When they think about data breaches, IT professionals’ biggest concern is the risk to their jobs.

That’s a finding from the latest Ponemon report on the impact of data breaches, commissioned by Centrify.

Clearly getting fired is a major risk, particularly where a hack was seen as highly avoidable, as in the case of Equifax whose CSO and CIO were both retired within about a week of the breach being made public last month.

Ponemon’s global study of IT professionals in the UK, US, Germany and Australia, shows that less than half of global IT professionals are confident they have the ability to prevent, detect and resolve data breaches.

That might also have been the case at Equifax whose CSO’s security credentials were in question after it was reported that her College major was in music.

In the UK the findings are even more damning, with 70 per cent of IT practitioners not confident in their ability to prevent breaches.

For a majority of the IT professionals (63%) possible loss of their jobs ranked above loss of company reputation (43%) and time to recover decreasing productivity (41%), as concerns in the event of a data breach.

At a time of worldwide shortage in qualified cybersecurity professionals – (the non-profit information security group ISACA predicts there will be a global shortage of two million cybersecurity professionals by 2019) – the findings raise the question whether simply firing IT staff held responsible for data breaches will be enough to raise standards.

According to the study, over half (51%) of UK IT practitioners in organisations that had suffered a data breach believe that one of the most negative consequences of a data breach is greater scrutiny of the capabilities of the IT department. This ranks above brand and reputational damage (35%) and loss of customer trust in the organisation (35%).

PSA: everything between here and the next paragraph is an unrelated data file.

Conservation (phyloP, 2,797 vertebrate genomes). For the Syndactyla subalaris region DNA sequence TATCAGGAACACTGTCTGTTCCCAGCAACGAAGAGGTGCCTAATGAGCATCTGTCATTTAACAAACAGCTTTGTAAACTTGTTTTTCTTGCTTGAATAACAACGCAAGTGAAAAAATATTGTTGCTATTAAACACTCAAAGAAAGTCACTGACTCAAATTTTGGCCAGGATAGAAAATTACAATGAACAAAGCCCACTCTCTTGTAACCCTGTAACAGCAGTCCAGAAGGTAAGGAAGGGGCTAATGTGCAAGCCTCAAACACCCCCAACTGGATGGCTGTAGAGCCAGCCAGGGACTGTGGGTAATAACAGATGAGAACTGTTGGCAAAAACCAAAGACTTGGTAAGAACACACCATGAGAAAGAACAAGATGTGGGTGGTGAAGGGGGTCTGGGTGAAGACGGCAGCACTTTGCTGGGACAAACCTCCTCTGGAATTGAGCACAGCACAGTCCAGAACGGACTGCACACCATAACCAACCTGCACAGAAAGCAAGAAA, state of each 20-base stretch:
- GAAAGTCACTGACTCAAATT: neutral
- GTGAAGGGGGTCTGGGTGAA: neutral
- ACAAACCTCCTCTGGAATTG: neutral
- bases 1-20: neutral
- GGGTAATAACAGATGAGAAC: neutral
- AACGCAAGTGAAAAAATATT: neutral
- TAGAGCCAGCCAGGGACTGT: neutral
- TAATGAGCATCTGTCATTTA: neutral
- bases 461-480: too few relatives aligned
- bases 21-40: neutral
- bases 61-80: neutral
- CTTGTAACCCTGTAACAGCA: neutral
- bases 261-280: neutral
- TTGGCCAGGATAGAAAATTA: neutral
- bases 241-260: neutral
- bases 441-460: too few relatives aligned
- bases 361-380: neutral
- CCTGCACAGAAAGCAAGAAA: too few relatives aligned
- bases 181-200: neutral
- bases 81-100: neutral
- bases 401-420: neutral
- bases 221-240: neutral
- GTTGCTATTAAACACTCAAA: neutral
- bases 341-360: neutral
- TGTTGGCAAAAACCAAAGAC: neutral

Forty per cent of IT professionals who took part in the study said their organisation had suffered a data breach involving sensitive customer or business information in the past two years.

“Organisations need to take a smarter approach to their security needs, implementing tools that are more efficient, consolidating vendors and platforms, and empowering the people within their IT departments,” says Andy Heather, VP EMEA at Centrify. “Now more than ever, cybersecurity requires C-suite involvement to ensure its IT department has the right tools to be successful and not just left on the hot seat to take the fall.

“For years now, organisations have relied on a well-defined boundary to protect their assets. They knew where the perimeters of their networks and endpoints were, and kept their important assets on the safe side. But things have changed. Today, the world as we know it is an increasingly complex digital canvas of identities that live in and out of the enterprise, changing the perimeter of the network — to no perimeter at all. Traditional security measures are failing to safeguard against breaches. To avoid financial and reputational ruin, organisations must now rethink their approach to security.”

Centrify cites a study by Forrester, which they says points to measurable benefits of cybersecurity ‘maturity’, showing that organisations that reach the highest of four levels of Identity Access Management (IAM) maturity save 40% in security costs over their less mature counterparts and spend $5 million less in breach costs.